The code driving the predictions has been released open source to let others take advantage and share their own improvements with other users.
The food inspection model has been piloted in five further US cities, and Chicago has recently signed up to a data alliance with London. Schenk also chairs a group of 20 cities called the Civic Analytics Network established to collaborate and share data learnings for mutual benefit.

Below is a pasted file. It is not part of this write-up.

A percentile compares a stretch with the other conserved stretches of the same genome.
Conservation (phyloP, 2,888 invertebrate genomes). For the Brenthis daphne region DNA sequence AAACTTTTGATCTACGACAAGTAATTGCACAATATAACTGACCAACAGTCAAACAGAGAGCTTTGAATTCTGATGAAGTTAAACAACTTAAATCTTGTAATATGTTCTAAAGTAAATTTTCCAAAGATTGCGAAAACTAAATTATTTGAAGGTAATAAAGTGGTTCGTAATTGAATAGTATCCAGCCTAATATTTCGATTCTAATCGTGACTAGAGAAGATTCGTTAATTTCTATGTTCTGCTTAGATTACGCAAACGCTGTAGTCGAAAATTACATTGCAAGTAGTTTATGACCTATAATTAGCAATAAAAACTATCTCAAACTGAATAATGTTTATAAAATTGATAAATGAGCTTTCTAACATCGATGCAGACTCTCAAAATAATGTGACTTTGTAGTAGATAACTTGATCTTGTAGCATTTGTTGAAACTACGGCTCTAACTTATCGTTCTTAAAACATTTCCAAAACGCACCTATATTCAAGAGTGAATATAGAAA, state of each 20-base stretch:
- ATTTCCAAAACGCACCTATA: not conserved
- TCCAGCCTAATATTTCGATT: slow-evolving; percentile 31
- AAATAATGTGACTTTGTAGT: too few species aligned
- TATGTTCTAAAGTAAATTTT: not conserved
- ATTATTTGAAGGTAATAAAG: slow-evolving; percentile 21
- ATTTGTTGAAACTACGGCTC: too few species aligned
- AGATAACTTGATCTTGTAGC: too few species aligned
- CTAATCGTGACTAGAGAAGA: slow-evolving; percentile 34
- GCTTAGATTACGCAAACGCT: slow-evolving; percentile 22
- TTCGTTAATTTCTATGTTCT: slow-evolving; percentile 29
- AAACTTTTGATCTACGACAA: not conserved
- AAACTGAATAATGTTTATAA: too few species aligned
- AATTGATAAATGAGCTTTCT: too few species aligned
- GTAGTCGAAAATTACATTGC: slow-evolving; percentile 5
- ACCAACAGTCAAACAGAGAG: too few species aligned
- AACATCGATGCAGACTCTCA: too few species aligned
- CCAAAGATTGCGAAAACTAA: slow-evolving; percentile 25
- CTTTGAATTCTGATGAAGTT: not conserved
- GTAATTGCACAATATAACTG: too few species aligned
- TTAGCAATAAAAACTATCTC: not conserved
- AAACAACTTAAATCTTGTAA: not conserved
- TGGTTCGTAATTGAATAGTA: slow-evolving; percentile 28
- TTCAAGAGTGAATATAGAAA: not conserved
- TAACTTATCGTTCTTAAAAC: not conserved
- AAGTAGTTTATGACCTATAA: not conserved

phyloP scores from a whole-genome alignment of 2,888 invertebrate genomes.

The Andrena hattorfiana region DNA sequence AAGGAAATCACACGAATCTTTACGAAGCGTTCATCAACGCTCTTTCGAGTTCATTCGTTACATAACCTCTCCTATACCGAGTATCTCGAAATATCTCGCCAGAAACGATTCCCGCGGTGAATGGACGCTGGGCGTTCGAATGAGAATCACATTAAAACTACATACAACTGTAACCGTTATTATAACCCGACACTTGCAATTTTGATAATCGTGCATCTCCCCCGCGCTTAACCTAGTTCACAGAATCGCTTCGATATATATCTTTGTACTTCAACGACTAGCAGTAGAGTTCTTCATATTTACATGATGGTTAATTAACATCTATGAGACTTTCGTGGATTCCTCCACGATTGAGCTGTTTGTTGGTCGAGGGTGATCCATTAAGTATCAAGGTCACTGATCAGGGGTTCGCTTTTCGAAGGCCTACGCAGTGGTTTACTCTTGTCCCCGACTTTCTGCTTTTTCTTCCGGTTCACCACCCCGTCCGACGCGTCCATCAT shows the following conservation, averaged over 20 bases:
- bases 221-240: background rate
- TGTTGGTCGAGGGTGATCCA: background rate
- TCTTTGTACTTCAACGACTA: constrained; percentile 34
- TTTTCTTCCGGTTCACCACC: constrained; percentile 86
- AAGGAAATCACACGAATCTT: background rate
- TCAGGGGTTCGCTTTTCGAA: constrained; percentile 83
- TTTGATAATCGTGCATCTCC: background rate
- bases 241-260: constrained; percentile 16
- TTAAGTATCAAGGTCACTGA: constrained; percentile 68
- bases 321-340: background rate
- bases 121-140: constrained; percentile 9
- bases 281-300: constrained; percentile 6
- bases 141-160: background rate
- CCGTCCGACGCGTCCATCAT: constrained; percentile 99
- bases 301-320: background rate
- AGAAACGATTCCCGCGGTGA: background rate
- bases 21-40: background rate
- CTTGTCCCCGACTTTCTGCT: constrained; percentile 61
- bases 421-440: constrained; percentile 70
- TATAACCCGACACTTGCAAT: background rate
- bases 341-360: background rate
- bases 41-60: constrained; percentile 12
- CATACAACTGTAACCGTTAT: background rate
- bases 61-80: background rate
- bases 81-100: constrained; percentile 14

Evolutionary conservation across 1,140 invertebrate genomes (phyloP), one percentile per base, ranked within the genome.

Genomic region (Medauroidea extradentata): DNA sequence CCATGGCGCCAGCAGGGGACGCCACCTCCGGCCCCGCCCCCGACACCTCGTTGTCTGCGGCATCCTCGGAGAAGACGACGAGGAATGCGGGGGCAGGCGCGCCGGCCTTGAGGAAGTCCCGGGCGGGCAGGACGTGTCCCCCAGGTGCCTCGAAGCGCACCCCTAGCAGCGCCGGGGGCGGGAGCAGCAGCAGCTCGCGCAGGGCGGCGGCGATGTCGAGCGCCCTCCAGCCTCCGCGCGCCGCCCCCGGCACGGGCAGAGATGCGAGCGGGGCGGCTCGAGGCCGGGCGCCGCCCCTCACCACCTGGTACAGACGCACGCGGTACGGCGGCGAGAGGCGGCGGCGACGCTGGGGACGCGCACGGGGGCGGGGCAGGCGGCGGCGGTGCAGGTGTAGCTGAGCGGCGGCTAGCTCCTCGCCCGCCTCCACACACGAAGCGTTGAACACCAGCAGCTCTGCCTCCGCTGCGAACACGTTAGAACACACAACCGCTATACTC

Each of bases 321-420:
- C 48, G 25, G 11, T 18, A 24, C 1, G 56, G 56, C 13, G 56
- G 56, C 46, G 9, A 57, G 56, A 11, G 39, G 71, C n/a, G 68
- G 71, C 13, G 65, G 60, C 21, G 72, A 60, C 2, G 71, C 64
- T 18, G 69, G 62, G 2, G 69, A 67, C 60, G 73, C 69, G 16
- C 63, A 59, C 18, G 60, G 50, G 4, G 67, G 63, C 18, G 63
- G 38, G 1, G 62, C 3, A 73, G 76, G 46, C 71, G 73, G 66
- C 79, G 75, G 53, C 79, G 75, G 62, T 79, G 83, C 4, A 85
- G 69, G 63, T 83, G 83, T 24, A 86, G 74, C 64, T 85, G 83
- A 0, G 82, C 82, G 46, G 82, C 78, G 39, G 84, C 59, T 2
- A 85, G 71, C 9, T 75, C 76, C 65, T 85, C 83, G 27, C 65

"We know that if we work together as a network we can do that," he says. "By using and producing open source solutions it makes it that much easier to pick up projects from somewhere else and then to adopt them."
Sign up for Computerworld eNewsletters.